Despite the fact that her fans believe “the topic has already been covered to exhaustion” and that journalists in the Middle East are “a bunch of tabloid paparazzi“, Octavia Nasr sat down with the UAE’s Gulf News to discuss the Tweet that got her fired from CNN as well as what she plans for the future:
Speaking about the event that led to her forced resignation, the journalist said she always tries to do whatever she thinks best at the time.
“The past happened and I have to deal with it and move on. I was on holiday at the time I wrote about [death of the Grand Ayatollah Mohammad Hussain Fadlallah] on Twitter, but if I had been working, I would have written a blog about it and provided people with a link so that they could read it. What else is there left to say on the subject?”
I’m glad she also discussed one of the many sources of mistrust between the East and West:
“People are becoming more extreme and are closing [their minds] instead of opening up. Each group is becoming more secluded and more unable or unwilling to meet [others] half way. And we’re seeing this on all sides. It’s not just one way.
“The East has responded passively to some very strong terror attacks [on the West], when it needed to respond [aggressively], and that caused a lot of mistrust [on the part of the West]. The West thinks all Arabs are terrorists and that all Arabs support terrorism, and this comes from the [East’s] silence after major terrorist attacks,” she said, pointing out that by the time the Arab world condemned the attacks it was too late.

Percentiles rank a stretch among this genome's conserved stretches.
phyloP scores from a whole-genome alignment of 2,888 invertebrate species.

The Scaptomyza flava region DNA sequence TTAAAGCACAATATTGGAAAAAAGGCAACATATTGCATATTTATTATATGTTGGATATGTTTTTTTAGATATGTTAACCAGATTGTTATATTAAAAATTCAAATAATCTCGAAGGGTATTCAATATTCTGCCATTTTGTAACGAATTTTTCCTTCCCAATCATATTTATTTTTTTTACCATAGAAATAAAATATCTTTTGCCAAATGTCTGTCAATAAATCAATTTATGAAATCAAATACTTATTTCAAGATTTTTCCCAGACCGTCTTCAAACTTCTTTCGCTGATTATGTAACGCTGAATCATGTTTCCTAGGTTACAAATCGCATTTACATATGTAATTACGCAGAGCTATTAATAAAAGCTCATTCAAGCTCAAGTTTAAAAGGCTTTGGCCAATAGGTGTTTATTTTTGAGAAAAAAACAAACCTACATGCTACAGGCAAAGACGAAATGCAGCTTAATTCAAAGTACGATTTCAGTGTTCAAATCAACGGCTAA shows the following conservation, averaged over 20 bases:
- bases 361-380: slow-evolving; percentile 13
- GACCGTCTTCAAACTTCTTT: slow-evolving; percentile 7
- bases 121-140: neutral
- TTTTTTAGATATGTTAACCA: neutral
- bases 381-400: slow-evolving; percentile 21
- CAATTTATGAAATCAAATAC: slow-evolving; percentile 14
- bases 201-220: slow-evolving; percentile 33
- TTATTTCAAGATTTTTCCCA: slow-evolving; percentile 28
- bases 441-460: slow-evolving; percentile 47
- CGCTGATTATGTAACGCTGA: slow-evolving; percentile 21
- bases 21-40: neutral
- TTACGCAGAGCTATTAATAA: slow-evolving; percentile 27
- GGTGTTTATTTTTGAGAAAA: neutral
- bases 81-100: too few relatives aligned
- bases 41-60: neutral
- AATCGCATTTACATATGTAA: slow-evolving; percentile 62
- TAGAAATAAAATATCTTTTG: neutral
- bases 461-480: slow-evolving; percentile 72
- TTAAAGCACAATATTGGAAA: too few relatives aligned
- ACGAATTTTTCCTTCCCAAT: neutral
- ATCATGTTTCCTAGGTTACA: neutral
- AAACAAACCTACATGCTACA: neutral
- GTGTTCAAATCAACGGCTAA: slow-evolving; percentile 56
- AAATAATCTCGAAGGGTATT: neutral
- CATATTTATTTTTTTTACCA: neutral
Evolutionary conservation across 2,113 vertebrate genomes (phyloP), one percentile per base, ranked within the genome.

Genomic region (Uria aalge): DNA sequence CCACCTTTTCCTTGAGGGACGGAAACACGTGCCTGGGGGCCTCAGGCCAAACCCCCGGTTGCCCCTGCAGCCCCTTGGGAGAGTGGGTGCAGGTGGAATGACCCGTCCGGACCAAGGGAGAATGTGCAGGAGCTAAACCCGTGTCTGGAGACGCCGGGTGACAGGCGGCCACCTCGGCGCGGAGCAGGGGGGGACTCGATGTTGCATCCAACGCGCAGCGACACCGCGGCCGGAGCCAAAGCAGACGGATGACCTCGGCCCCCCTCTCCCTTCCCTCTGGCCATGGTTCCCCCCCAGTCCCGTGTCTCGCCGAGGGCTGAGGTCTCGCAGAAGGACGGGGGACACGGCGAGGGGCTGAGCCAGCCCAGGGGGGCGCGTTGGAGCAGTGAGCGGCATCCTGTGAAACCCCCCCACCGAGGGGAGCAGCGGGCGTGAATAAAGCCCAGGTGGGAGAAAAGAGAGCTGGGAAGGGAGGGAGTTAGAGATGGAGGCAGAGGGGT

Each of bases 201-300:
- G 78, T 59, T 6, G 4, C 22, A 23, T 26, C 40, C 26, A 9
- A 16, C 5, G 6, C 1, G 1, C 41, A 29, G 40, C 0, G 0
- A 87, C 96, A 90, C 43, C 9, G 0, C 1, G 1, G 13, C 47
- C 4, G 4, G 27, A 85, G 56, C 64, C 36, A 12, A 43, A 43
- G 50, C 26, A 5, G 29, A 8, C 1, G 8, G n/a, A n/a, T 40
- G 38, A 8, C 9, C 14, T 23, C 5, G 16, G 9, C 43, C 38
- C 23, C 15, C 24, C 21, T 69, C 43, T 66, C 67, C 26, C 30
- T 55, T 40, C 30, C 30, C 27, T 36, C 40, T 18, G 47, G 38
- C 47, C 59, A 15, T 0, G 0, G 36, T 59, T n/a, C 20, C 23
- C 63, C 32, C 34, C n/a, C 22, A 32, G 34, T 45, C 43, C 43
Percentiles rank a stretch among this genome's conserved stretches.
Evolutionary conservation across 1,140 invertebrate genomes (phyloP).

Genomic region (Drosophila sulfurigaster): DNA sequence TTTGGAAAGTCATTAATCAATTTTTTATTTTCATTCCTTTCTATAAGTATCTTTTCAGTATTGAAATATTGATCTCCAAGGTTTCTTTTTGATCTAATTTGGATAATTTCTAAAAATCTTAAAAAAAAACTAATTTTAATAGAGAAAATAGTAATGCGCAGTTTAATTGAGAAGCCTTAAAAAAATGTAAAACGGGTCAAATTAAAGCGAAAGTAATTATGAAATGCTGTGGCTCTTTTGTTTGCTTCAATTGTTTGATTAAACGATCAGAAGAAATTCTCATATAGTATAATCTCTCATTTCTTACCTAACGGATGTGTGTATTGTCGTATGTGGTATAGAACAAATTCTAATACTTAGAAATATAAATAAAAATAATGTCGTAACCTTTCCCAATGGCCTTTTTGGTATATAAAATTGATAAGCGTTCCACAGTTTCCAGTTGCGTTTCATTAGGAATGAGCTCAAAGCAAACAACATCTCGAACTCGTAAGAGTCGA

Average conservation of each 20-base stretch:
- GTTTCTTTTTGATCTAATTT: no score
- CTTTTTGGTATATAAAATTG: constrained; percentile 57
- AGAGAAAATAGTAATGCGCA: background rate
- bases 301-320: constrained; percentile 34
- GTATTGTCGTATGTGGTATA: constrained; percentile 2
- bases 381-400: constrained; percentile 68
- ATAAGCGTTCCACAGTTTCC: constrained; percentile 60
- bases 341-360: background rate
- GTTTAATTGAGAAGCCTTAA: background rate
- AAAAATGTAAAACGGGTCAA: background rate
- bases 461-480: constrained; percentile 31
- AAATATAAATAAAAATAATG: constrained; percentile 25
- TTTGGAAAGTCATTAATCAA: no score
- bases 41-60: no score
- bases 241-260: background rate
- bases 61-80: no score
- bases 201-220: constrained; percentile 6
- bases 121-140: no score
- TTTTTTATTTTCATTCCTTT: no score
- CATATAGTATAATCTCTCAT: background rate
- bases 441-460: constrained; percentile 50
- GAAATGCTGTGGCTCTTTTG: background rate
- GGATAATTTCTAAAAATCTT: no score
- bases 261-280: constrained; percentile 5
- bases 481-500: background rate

And finally, she laid out her plans for the future.
On the establishment of her own media consultancy company, Bridges Media Consultancy, Octavia explained that it advises media companies on how to have a strong online presence, in addition to focusing on the importance of having multi-functional journalists.
Despite Octavia’s insult to this very blog for recommending that she talk to the media about what happened at CNN, I’m happy to see that she did end up discussing the “Tweet heard around the world” and well-targeted the blame for East-West misconceptions.